Open to all classes. Dist: SOC. Temple.

54. Moral Development and Moral Education

08F, 09F: 2

How have moral development and moral behavior been looked at in psychological liter­ature? Are there sex differences in moral development? Drawing primarily on the work of Piaget, Kohlberg, and Gilligan, this course will explore changing concepts of morality in childhood, adolescence, and adulthood. Morality as justice, represented in the work of the former two, will be contrasted with the concept of morality as care, represented in the recent writings of Gilligan. Research that investigates real life problem-solving as well as hypo­thetical problem-solving will be examined as will different educational programs in the U.S. and elsewhere that have attempted to foster moral development.

Open to all classes. Dist: SOC. Garrod.

56. Science, Education and the Scientific Mind

09S: 2A

How do we learn, understand, and teach science? Clearly, people need to acquire knowl­edge of the content of specific scientific disciplines, but also the thinking strategies that are used in science such as formulating theories and designing experiments. How do we learn these different aspects of science? What sort of a mind is capable of learning scientific con­cepts and methods? We will explore these issues by investigating the development of the scientific mind, gender and science, the thinking skills involved in science, how we formu­late theories, design experiments, and how these skills are taught.

Open to all classes. Dist: SOC. Nelson.

58. Language Acquisition (Identical to Linguistics 10)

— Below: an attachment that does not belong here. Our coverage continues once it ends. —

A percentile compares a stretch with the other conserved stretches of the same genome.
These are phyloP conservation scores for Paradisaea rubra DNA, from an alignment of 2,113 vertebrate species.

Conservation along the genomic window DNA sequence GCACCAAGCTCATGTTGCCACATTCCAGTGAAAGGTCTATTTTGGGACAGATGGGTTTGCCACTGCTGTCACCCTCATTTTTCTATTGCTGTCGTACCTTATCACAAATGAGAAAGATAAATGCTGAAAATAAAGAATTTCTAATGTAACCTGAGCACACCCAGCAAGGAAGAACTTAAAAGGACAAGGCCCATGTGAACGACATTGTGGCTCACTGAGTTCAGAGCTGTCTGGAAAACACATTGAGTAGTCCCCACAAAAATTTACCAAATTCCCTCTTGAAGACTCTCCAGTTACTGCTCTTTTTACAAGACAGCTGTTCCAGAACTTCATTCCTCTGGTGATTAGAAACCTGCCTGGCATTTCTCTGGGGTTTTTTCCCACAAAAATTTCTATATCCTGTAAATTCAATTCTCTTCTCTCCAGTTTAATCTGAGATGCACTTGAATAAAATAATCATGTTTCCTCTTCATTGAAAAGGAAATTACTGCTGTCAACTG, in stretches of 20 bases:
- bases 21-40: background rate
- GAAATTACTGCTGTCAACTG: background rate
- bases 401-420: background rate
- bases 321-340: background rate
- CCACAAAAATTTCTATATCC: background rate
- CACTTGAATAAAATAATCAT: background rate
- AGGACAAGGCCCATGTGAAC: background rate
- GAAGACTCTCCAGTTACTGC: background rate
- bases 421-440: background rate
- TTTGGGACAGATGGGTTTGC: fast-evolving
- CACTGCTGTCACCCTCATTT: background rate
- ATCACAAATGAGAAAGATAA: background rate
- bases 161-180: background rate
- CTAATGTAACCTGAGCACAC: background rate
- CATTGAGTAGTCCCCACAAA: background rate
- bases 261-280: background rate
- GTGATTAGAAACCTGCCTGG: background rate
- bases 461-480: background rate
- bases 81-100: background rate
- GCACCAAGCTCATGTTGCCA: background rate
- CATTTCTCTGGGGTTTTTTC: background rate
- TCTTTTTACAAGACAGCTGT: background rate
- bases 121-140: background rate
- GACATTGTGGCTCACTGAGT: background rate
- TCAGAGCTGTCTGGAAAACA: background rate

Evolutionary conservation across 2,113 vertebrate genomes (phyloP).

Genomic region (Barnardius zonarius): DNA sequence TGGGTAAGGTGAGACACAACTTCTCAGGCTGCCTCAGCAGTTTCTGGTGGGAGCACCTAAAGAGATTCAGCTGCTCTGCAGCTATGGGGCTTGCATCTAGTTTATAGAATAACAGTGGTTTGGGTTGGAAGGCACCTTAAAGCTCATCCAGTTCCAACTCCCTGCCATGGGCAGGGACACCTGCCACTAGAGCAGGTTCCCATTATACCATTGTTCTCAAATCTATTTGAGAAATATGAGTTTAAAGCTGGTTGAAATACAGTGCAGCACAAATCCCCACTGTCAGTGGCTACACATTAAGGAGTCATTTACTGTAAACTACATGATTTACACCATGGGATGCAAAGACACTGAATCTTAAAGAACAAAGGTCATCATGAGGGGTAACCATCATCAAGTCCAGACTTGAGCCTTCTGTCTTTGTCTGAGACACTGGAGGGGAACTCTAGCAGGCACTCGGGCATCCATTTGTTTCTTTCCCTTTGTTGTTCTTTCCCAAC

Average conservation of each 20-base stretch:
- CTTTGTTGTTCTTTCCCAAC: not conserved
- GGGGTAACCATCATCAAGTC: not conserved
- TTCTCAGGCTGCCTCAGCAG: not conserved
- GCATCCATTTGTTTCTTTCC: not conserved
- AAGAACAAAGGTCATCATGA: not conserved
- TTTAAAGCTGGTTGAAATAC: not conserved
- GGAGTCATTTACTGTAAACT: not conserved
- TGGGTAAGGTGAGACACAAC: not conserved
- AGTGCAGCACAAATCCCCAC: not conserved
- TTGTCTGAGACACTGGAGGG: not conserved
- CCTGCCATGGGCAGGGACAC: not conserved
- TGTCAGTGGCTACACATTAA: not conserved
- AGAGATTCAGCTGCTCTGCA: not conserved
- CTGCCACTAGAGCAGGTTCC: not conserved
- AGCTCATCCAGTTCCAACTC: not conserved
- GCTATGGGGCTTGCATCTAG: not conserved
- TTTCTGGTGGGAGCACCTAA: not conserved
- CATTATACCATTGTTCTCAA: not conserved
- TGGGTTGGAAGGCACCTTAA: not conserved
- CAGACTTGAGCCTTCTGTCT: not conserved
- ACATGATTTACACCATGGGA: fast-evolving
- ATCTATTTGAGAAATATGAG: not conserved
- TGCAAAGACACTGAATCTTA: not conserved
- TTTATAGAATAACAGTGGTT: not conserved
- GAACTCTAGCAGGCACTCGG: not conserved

09W: 10A

Human language is one of the most spectacular of the brain’s cognitive capacities, one of the most powerful instruments in the mind’s tool kit for thought, and one of the most pro­found means we as a species use in social, emotional, and cultural communication. Yet the breakneck speed and seemingly “effortless” way that young children acquire language remain its most miraculous characteristic. We will discover the biological capacities and the important social, family, and educational factors that, taken together, make this feat pos­sible and establish the basic facts of language acquisition, involving children’s babbling, phonology, early vocabulary, morphology, syntax, semantics, and discourse knowledge, as well as their early gestural and pragmatic competence. Prevailing theoretical explanations and research methods will be explored. We will dispel the myths of how bilingual children acquire two languages from birth. We will leave our hearing-speaking modality and explore the world of language acquisition in total silence—regarding the acquisition of natural signed languages—as an innovative lens into the factors that are most key in acquiring all language. Crucially, we will evaluate the efficacy of how language is presently taught to young children in schools in light of the facts of human language acquisition.